"The Last Performance" (1929)

A Universal Picture
Directed by Paul Fejos
New York premiere on October 13, 1929.
It was made in two versions - a silent version and a Movietone version with a musical score, sound effects and talking sequences. The sound version was 6, 171 feet, and the silent version was 5,999 feet in length. The silent version was reviewed by Variety at the Little Carnegie Theater in New York City during November, 1929.

Cast: Conrad Veidt, Mary Philbin, Leslie Fenton, Fred Mackaye, Gustav Partos, William H. Turner, Anders Randolf, Sam De Grasse, and George Irving.

Erik (Conrad Veidt), a foreign magician, loves Julie (Mary Philbin), his assistant, although he is more than 20 years her senior. HE keeps Buffo, another assistant, under his hypnotic power. Mark Royce, a vagrant and starving youth caught stealing in
Erik's apartment, is taken in at the suggestion of Julie, and he becomes Erik's protege.

Preparing at a New York hotel for a tour, Erik gives a birthday party for Julie planning to announce their engagement. Julie conceals her love for Mark. Erik's assistant, the wildly jealous Buffo, who also loves Julie, shows Erik a meeting of Julie and Mark embracing in a garden.

During the opening performance in which Mark does a sword trick, Buffo is killed and Mark becomes the logical suspect . . .

The movie received mixed reviews.

The New York Times, November 8, 1929: " After a swarm of more or less noble song-and-dance men who have appeared on the screen since the launching of those plays, 'Broadway' and 'Burlesque,' it is somewhat of a relief to find that the dominant figure of 'The Last Performance,' a silent film now at the Little Carnegie Playhouse, is not a hoofer, but a sinister magician and hypnotist. The production which was made some time ago by Dr. Paul Fejos at the Universal studio, was probably Conrad Veidt's last performance in Hollywood before returning to work in Germany. Dr. Fejos has handled his scenes with no small degree of imagination. Mr. Veidt's clever acting and Mary Philbin's captivating charm, this picture holds one's attention. Moreover, the narrative is developed with a certain force and skill. While some of the straight camera work is not up to scratch, there are a number of photographic feats that are quite effective. It is a picture that looks older than it really is, especially in the tinted portions where one goes from an amber interior scene to an azure blue night in the open."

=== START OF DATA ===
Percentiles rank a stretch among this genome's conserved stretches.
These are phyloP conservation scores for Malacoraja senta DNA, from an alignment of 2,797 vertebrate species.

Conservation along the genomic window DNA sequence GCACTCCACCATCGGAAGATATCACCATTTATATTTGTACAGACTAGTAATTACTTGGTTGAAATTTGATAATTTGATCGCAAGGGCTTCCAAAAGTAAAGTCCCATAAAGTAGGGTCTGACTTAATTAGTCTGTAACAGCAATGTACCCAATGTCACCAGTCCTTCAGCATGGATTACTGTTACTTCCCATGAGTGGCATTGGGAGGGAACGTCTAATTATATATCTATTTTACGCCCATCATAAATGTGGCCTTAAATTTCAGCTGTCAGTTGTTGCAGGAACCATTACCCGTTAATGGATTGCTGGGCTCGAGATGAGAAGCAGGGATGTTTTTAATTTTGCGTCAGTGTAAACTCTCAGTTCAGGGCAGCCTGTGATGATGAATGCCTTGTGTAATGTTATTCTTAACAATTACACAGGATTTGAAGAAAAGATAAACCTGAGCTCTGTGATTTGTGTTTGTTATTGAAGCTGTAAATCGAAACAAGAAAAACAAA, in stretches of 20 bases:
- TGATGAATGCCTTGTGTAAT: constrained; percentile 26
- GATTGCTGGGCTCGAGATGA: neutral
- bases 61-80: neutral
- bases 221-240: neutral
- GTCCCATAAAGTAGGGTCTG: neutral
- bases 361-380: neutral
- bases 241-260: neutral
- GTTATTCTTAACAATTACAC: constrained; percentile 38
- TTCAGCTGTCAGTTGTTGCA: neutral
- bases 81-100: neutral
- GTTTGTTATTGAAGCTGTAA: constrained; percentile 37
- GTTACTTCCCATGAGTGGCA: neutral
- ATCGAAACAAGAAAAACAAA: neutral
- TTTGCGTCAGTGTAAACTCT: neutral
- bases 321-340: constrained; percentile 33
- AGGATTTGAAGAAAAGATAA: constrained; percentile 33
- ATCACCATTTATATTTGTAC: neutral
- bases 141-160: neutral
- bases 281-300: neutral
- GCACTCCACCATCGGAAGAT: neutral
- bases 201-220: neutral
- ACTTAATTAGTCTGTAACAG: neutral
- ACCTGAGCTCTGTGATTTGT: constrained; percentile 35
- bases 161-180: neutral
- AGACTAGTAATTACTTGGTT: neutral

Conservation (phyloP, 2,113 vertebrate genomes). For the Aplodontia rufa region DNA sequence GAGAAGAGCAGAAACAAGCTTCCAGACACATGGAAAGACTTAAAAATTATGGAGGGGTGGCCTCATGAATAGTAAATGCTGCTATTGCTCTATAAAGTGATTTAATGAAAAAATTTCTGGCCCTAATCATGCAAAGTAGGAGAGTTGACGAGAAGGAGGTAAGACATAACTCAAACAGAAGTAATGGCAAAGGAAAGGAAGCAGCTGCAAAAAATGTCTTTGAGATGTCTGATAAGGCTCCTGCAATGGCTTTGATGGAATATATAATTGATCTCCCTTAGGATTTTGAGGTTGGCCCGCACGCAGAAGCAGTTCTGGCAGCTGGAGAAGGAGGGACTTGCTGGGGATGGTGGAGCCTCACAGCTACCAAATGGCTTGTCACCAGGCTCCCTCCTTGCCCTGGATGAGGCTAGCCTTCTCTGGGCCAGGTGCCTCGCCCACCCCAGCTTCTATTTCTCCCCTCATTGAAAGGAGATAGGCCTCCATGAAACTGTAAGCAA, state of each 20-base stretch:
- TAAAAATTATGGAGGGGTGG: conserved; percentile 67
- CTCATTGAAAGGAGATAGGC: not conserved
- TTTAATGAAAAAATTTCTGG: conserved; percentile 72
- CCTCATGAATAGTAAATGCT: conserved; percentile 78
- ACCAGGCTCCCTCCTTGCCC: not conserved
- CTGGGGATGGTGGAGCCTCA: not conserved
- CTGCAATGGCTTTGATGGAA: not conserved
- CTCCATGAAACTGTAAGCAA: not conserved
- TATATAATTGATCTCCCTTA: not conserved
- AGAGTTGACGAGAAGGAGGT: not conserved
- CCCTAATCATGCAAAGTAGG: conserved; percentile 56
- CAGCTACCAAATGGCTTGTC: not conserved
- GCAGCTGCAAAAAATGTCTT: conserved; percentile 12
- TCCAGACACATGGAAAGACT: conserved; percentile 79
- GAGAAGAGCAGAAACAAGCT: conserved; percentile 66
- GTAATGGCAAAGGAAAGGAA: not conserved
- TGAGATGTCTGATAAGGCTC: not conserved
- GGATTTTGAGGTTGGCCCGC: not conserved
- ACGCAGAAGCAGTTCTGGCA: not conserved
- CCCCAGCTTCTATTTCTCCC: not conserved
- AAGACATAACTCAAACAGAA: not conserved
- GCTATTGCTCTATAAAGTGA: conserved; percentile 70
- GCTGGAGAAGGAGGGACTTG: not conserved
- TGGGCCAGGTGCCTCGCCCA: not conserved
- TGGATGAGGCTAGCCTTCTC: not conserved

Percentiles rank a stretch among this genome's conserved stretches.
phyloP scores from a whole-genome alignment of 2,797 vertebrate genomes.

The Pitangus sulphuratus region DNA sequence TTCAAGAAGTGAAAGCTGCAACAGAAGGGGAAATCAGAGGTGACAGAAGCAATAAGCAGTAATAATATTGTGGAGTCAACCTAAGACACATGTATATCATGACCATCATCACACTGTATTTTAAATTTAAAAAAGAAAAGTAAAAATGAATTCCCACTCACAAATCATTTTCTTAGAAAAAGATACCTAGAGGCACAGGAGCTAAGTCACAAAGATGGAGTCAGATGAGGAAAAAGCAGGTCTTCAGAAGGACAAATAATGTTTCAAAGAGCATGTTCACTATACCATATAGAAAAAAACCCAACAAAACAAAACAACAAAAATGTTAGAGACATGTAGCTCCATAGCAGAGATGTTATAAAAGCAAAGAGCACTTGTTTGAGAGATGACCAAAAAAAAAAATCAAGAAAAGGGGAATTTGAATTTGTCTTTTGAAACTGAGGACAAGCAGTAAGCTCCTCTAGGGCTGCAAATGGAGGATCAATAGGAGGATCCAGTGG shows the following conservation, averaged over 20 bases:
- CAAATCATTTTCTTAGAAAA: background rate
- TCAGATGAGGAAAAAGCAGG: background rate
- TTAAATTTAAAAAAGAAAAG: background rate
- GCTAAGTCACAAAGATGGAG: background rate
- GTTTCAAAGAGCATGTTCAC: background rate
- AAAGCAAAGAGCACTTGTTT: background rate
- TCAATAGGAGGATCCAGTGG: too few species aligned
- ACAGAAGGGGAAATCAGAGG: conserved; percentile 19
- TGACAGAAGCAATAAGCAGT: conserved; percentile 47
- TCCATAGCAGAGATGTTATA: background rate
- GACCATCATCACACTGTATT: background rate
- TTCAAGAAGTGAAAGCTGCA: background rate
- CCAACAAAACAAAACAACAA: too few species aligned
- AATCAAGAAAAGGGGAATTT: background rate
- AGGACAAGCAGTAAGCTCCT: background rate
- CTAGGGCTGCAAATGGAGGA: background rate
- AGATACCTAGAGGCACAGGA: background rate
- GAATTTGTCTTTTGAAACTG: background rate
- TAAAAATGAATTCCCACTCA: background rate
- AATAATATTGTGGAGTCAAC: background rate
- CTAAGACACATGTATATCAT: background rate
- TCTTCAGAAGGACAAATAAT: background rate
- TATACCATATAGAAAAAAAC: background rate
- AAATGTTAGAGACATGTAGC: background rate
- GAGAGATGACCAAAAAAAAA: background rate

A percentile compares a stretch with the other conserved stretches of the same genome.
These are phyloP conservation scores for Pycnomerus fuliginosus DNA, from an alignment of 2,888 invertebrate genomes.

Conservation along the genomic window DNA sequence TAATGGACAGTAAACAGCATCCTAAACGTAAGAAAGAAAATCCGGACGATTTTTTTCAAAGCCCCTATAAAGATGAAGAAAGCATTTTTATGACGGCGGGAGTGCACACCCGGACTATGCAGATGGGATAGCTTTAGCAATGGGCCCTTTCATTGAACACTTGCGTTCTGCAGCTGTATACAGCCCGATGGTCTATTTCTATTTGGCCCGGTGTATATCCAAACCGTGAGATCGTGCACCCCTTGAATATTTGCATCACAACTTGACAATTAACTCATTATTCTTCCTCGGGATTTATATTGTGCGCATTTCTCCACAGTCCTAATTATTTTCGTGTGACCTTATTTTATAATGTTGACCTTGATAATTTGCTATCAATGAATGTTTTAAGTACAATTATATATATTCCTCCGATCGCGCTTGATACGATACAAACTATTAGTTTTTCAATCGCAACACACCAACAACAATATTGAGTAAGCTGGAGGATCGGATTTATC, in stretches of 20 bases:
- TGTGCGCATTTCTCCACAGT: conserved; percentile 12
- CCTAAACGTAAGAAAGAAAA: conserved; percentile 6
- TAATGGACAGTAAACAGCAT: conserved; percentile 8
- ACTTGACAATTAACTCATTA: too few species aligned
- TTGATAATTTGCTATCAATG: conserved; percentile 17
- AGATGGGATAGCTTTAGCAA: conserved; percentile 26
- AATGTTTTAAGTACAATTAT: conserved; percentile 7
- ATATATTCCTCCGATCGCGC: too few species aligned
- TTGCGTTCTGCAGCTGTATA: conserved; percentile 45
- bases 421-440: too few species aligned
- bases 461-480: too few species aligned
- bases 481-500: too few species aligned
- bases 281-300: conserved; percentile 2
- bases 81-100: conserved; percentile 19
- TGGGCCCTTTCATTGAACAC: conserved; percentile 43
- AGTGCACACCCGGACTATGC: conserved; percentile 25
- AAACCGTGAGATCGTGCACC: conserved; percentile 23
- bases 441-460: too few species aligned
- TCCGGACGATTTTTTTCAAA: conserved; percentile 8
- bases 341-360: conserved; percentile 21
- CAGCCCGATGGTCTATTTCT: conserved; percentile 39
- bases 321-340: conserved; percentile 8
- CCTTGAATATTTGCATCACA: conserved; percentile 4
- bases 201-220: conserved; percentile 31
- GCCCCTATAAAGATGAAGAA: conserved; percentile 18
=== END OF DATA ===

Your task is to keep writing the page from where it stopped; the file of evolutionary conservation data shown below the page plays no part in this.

Variety, November 22, 1929: "This is Conrad Veidt and Mary Philbin's swan song for Universal, contracts for neither being renewed. This picture was produced as a part talker with dialog in the last reel only, but is released at the Little Carnegie (Artie) in the silent version, dialog reel apparently not standing up in opinion with Universal's heads. 'Last Performance' is one of the draggiest pictures ever made with the photography of the poorest. Apparently, Paul Fejos was up against handicaps at the start, and with a story that is more foreign than domestic in brand, he sought to give it the German touch. Photography of the subdued type as in 'Sunrise' and 'Street Angel' (both Fox) was one of the results, another the deliberate manner in which the picture moves. 'Last Performance' opens in Europe and ends in America, but all of it in every way looks like Europe and its picture product."

Photoplay, 1929: "Conrad Veidt as a magician in a much over-acted and over-directed film. Part talkie. "

"The Last Performance" was the last American silent film for Conrad Veidt who had decided to return to Germany with a few other Hollywood actors with the coming of sound. Veidt had been under contract with Universal at a salary of $2,000 per week, and Carl Laemmle, Sr., the head of Universal Studios, was unable to change Veidt's mind. Laemmle, in an attempt to hold on to Veidt, promised him various roles including the role of Dracula, which eventually went to Bela Lugosi. "The Last Performance" was shot on the sets that were used for "The Phantom Of The Opera," and the film contains an early zoom effect when the camera rushes down to Eric's cabinet just as it is opened after the sword trick.

Although the quality of the print leaves a lot to be desired it is the
best print that I have seen.

Conrad Veidt by Jerry C. Allen
The American Film Institute Catalog Feature Films, 1921-1930

copyright 2002 by John DeBartolo. All rights reserved.

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